I walked towards the station taking gentle pulls on the wide-bore straw but it didn’t matter how gentle they were: up came the beastly boba tapioca balls. I didn’t know what to do with the things – suck, chew or swallow them straight down – and it was this indecisiveness that upset me most of all. The last thing you want from a cup of tea is to pause for thought. Or, rather, let me qualify that: the last thing you want from a cup of tea is to have cause to think about it. A cup of tea should be replete with itself alone, it should be a single and undifferentiated quale of “cup-of-tea-ness” entirely divorced from any of its component parts. When I have a cup of tea, I don’t want to think about tea bags, or milk, or sugar. I just want to sip the thing judiciously and ponder why it is that perfectly decent English people can imagine for one second that it would be a good idea to elect a man who looks like a large, shiny ball of tapioca flour (or possibly a large, shiny clitoris) to parliament.

This brings me, logically enough, to the vexed issue of the tea bag being left in. You know what I’m talking about: back in the day, if you bought a cup of tea to take away, the bag was put in first, the boiling water was poured on to it, the bag was removed after a while and milk and sugar was then added to taste (“’Ow many sugars, love?”). Some time in that innovative decade, or possibly during the still more creative one that followed, this sacred order of things was irrevocably altered. Writing The Zürau Aphorisms, Kafka foreshadowed this development, as he did other great disasters for humankind: “Leopards break into the temple and drink to the dregs what is in the sacrificial pitchers . . . Finally it can be calculated in advance and it becomes part of the ceremony.”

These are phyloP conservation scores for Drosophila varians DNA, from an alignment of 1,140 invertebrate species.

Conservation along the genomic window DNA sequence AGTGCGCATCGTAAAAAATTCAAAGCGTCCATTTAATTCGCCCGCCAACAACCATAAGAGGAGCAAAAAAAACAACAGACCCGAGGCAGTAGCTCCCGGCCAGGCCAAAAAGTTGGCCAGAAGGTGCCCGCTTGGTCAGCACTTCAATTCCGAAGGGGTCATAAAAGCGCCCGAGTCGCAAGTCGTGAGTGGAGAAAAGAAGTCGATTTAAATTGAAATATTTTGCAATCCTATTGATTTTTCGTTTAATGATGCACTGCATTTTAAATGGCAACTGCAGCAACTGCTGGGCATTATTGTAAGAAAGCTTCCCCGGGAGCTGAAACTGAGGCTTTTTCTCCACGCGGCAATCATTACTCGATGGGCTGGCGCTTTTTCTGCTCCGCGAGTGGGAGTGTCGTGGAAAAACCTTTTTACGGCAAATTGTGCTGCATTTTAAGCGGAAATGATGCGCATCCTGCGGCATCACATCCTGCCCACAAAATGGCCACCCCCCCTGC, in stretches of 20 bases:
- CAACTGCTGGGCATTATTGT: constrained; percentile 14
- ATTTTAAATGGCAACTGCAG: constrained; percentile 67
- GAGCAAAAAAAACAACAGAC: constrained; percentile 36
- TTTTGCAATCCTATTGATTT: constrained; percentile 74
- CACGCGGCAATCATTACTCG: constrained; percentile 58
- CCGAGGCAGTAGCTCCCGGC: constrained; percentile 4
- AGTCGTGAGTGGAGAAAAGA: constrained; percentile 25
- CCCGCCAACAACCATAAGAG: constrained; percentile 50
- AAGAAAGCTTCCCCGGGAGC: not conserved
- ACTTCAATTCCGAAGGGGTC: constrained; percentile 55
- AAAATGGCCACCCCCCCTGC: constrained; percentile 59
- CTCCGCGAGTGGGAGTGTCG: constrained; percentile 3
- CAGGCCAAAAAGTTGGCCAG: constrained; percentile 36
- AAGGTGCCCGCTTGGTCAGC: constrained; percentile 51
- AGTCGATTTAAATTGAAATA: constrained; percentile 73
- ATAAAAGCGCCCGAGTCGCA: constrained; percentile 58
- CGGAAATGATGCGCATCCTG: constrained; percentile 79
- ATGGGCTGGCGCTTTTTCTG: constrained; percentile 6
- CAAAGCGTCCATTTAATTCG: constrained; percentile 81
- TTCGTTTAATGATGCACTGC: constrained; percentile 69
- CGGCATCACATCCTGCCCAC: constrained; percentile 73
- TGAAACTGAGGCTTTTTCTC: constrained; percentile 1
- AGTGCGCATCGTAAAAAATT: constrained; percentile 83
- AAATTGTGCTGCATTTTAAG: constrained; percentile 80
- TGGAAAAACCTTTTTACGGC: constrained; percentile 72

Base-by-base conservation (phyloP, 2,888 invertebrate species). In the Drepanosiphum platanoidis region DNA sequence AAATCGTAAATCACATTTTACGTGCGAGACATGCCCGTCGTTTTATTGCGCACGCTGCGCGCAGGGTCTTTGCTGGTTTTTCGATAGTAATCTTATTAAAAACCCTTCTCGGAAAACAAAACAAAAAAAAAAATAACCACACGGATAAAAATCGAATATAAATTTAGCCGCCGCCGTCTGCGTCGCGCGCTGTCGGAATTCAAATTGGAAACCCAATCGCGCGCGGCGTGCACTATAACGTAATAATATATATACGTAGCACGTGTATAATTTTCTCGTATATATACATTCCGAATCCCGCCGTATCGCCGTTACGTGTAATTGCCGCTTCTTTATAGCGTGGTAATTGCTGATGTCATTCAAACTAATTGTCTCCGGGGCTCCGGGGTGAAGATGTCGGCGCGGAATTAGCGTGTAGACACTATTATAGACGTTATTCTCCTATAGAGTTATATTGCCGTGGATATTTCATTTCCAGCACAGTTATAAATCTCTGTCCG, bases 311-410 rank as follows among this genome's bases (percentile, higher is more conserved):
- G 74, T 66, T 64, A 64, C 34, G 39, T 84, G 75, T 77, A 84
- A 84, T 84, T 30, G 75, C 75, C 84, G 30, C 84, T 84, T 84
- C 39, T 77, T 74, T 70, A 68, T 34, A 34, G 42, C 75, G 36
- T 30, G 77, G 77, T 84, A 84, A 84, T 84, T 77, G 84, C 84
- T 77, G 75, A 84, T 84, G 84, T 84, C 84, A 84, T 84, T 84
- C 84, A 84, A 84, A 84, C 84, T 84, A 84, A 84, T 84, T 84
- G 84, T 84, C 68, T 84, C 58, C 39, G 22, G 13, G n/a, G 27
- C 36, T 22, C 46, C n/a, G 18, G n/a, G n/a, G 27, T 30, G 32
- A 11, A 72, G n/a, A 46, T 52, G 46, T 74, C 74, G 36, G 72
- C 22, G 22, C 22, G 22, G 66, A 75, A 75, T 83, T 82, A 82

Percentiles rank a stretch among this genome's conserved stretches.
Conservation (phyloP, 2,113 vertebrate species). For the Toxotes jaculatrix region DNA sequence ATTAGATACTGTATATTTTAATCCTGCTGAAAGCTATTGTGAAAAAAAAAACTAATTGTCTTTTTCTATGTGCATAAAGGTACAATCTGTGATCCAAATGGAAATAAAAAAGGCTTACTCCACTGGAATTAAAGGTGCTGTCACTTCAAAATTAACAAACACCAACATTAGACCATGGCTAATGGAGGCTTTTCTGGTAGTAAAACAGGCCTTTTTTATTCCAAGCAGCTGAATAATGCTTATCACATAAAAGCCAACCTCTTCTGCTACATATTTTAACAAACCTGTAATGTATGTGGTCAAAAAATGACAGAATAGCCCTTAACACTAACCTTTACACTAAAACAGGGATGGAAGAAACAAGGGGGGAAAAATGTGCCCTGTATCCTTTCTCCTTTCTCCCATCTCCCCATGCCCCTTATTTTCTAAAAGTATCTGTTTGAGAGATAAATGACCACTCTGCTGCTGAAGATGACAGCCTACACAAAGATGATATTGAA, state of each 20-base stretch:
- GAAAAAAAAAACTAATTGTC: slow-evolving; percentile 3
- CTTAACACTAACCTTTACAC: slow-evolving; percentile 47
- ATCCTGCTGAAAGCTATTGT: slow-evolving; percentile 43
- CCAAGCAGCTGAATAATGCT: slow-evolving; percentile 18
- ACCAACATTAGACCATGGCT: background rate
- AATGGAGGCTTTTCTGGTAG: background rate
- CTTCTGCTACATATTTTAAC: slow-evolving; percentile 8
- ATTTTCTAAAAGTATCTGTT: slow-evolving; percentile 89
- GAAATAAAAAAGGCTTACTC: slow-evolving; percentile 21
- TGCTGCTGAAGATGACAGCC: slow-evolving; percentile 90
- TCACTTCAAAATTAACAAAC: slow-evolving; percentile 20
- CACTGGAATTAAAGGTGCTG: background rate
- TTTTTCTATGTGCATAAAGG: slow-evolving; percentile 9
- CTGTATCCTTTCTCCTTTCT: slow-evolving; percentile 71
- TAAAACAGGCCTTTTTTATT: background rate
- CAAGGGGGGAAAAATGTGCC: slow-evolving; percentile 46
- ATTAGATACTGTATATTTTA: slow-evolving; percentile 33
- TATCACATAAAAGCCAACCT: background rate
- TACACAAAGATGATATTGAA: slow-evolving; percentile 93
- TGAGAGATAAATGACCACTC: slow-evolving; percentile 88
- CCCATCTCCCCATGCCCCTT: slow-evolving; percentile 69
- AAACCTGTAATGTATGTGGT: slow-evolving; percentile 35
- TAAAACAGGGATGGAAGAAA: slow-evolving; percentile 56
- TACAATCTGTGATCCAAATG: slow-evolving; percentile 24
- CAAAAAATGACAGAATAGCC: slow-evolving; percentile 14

The new tea-making ceremony involves the bag going in first, followed by the milk; next the hot water is added; then the server offers you the choice that’s no real choice at all: “Shall I leave the bag in, love?” At this point, his world torn to shreds before his very eyes, the tea drinker splutters: “B-but you put the m-milk in first. Don’t you appreciate that tea is an infusion and it’s necessary for the water to be just off the boil when it meets the leaves? If you put the milk in first, it lowers the temperature so the tea can never brew properly. It doesn’t matter if you leave the bag in after that. It won’t make any appreciable difference!” Whereupon the server, being of the Cockney persuasion, says, “You ’aving a bubble, mate?” 

Next week: Madness of Crowds

Will Self is an author and journalist. His books include Umbrella, Shark, The Book of Dave and The Butt. He writes the Madness of Crowds and Real Meals columns for the New Statesman.

This article first appeared in the 06 November 2014 issue of the New Statesman, Running out of Time

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The conflict in Yemen is a Civil War by numbers